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Relative Strength Index
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Relative Strength Index (RSI) is a popular momentum oscillator developed by J. Welles Wilder Jr. and detailed in his book New Concepts in Technical Trading Systems.


The Relative Strength Index compares upward movements in closing price to downward movements over a selected period. Wilder originally used a 14 day period, but 7 and 9 days are commonly used to trade the short cycle and 21 or 25 days for the intermediate cycle. Please note that Wilder does not use the standard moving average formula and the time period may need adjustment.

Relative Strength Index is smoother than the Momentum or Rate of Change oscillators and is not as susceptible to distortion from unusually high or low prices at the start of the window (detailed in Momentum Construction). It is also formulated to fluctuate between 0 and 100, enabling fixed Overbought and Oversold levels.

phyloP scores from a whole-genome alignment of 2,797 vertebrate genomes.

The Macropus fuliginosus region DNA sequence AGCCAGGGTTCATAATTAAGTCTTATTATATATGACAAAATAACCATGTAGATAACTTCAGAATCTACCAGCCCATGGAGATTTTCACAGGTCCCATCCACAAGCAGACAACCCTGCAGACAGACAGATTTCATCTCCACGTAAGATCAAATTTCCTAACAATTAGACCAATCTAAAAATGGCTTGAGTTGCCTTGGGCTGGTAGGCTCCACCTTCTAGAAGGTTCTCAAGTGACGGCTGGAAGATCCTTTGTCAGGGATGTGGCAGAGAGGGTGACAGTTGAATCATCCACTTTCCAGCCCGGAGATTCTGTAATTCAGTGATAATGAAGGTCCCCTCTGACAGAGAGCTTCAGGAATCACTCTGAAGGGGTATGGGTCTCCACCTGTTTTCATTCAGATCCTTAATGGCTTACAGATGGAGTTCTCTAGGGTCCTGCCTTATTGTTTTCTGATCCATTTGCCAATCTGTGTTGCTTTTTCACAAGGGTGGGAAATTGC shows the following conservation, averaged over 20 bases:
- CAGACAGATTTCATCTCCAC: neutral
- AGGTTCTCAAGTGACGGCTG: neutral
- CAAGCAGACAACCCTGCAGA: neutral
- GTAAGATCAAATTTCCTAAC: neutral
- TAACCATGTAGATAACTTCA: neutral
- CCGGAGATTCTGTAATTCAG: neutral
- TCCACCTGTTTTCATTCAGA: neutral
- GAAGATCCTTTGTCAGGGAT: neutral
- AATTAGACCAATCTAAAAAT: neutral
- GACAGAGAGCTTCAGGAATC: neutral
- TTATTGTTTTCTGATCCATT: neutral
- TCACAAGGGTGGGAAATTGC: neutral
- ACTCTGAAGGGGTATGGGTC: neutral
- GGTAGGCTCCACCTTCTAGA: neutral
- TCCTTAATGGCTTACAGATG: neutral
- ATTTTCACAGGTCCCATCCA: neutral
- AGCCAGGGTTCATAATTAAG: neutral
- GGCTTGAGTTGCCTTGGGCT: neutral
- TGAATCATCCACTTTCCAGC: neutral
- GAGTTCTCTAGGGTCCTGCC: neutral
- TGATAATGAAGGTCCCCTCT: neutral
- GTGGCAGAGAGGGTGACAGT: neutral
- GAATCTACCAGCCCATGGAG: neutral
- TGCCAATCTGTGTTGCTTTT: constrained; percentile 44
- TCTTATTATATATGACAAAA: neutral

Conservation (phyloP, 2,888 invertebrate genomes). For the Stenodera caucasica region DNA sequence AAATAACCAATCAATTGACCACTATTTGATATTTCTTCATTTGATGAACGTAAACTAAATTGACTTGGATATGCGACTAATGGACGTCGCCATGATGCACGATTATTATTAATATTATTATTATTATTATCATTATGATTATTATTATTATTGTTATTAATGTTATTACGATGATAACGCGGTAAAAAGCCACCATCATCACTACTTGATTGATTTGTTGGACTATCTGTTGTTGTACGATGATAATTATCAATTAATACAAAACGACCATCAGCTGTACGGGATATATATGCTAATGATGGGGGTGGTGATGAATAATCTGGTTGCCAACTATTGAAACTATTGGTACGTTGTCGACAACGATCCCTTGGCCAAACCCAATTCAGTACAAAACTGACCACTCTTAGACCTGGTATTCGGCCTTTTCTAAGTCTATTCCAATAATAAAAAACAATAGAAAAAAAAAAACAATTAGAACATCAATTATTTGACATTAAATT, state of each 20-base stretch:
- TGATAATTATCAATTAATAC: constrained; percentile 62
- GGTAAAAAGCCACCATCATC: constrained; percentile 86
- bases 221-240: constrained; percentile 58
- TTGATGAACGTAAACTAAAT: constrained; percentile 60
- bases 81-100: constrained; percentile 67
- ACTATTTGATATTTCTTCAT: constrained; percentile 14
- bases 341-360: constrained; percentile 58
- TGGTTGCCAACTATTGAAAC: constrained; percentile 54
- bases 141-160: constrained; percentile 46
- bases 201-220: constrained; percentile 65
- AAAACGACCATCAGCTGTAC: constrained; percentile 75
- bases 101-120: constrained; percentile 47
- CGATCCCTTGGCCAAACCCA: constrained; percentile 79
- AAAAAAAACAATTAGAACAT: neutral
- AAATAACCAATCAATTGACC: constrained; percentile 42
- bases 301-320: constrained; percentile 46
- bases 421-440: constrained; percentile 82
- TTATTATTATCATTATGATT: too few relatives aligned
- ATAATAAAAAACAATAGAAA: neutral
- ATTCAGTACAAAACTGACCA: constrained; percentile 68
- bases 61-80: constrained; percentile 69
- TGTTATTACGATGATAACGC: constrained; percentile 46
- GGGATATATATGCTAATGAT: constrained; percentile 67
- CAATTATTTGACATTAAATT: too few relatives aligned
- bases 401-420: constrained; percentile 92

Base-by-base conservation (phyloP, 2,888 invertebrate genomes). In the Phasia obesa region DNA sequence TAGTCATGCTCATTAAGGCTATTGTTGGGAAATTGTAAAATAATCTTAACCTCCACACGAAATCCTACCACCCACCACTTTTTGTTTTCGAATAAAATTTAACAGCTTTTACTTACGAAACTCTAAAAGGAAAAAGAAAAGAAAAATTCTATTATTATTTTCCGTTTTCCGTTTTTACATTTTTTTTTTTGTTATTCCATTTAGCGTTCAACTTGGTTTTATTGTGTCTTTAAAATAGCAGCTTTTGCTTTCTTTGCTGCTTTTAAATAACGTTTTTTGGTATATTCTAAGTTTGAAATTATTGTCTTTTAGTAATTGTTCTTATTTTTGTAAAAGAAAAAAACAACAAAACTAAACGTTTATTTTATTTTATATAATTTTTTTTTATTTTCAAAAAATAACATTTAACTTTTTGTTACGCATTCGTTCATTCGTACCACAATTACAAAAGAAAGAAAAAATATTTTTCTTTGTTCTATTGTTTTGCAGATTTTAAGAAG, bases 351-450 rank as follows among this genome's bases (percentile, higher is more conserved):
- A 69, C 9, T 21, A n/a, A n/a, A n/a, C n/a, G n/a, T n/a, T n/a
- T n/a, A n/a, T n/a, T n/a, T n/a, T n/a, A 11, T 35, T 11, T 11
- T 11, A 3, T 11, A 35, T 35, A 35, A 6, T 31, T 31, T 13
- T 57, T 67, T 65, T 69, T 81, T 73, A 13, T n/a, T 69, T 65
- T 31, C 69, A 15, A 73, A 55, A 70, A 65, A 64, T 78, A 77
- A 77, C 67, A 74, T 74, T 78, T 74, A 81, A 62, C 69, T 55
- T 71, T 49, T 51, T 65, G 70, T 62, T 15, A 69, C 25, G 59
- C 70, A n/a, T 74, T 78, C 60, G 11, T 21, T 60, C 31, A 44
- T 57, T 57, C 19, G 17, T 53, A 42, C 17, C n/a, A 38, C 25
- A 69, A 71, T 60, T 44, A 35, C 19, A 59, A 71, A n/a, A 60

See Construction for further details.

Trading Signals

Different signals are used in trending and ranging markets. The most important signals are taken from overbought and oversold levels, divergences and failure swings.

Use trailing buy- and sell-stops to time entry into trades.

Ranging Markets

Set the Overbought level at 70 and Oversold at 30.

  • Go long when RSI falls below the 30 level and rises back above it 
    or on a bullish divergence where the first trough is below 30.

  • Go short when RSI rises above the 70 level and falls back below it 
    or on a bearish divergence where the first peak is above 70.

Failure swings strengthen other signals.

Trending Markets